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playoffs

If you are reading this, congratulations. And I don’t say that just because you are fortunate enough to be reading one of my articles. If you are reading a fantasy football article in Week 14, it is likely because you are in the playoffs and still have a reason to care about your team and your lineup. So, congratulations. I mean it. To those of you who didn’t make the playoffs: see you in hell, candy boys! This is, unfortunately, the last Handcuff Report of the year. It has been a great ride, but we are wrapping things up as the fantasy playoffs begin!

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markingram

It’s Week 13, which means we are heading into the fantasy playoffs soon. I know that because my readership has dwindled the last two weeks, as many fantasy owners have been eliminated from the playoffs and are throwing in the towel. But that’s OKAY. That just means we can be more serious and a bit more intimate now. It’s just me and you, playoff hopefuls.

Heading into this week, Tim Hightower was a name to watch because Mark Ingram was still in the concussion protocol and was questionable to play. If Ingram couldn’t go, Hightower was going to be a high-end flex/RB2 to throw into lineups before they locked on Sunday. But word came out on Sunday morning that Ingram was going to play, so many likely left Hightower on the bench or on the waiver wire.

But something funny happened. It didn’t matter that Ingram played. Ingram and Hightower combined for three touchdowns and almost 300 yards, with Hightower accounting for 51 rushing yards, 54 receiving yards, and one of the touchdowns. Although, Hightower’s final stat line would look a bit different if not for the late 50-yard touchdown pass from wide receiver Willie Snead. If Hightower can keep producing even with a healthy Ingram, he can help out some of the needier fantasy owners come playoff time.

To the report…

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rawls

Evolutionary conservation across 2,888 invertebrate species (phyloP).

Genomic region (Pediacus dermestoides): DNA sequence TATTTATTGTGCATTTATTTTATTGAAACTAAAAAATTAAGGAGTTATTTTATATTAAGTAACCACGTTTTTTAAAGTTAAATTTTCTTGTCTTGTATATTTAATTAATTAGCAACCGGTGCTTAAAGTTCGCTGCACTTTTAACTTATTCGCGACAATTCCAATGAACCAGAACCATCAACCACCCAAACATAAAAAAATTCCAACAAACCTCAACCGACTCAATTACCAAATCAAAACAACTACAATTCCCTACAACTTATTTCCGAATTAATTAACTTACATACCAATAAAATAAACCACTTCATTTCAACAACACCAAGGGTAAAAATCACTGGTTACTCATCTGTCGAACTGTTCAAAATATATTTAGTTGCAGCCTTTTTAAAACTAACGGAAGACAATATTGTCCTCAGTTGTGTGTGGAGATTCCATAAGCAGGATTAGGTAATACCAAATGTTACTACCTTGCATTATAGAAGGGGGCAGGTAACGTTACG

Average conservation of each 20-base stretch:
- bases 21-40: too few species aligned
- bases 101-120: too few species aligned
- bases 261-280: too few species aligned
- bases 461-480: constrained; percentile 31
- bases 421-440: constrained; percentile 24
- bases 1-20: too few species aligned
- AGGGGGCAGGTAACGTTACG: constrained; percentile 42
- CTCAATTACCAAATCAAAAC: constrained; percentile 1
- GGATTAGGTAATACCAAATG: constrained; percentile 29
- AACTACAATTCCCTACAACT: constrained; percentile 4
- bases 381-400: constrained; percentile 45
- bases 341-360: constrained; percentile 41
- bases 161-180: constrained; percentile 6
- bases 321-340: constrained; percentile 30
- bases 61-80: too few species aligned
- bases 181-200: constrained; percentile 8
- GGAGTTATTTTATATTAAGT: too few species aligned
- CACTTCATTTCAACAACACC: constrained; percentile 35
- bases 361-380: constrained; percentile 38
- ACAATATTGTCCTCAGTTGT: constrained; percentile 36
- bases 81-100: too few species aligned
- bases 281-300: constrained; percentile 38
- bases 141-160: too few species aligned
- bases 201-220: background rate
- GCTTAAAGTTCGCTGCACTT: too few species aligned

If you are like me and drafted Thomas Rawls in August but managed to stay patient and hang onto him until now, take a bow. I’ll bow with you. September and October were some dark times, my friends, but here we are. Rawls is the top dog in Seattle, and it looks like it will stay that way for the rest of the season now that Christine Michael got shipped out of town and C.J. Prosise is hurt. We did it, guys.

Prosise ran for a 72-yard touchdown in the first quarter on Sunday, but he left the game in the second quarter. It was pretty much all Rawls for the rest of the game, with a little bit of Troymaine Pope (who also got hurt). The Seahawks getting rid of Christine Michael meant they were ready to roll with Prosise and Rawls as their top guys and that they were confident Rawls would be healthy and effective. Now that Prosise is out of the picture, it’s all Rawls, baby.

Rawls rushed 14 times for 57 yards (4.1 YPC) and added three catches for 31 yards, giving him 88 total yards on the day. Heading into the fantasy playoffs, getting an every down back like Rawls into your lineup could be just what your team needs to get that extra edge (I know my team, where I went zero RB and took Rawls as my RB1 LATE, is sitting pretty now that I have him back). The best part about the Prosise injury* is that it means Rawls will see more action on passing downs. They will find a way to spell him here and there, but Rawls should be an every down back going forward and should catch his fair share of passes.

Things change quickly in the NFL, and it seems like just last week we were excited about the idea of a Prosise-Rawls backfield combination. But this week was about much more than Thomas Rawls and how happy we all are to have him back.

To the report. . .

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C.J. Prosise rushes against the New England Patriots

If you played your cards right, 2016 may have been one of the best seasons ever to roll with a zero RB strategy in your draft. Not only have there been a litany of running back committees utilized across the league, but legitimate RB1s and RB2s have been emerging all year. Take a look at this list: Jordan Howard, Devontae Booker, Spencer Ware, C.J. Prosise, Robert Kelley. Those guys were all either not drafted at all or were taken later in drafts as a handcuff or dice roll option (I actually drafted Booker in one league but dropped him after a few weeks because I need the roster spot. D’oh!).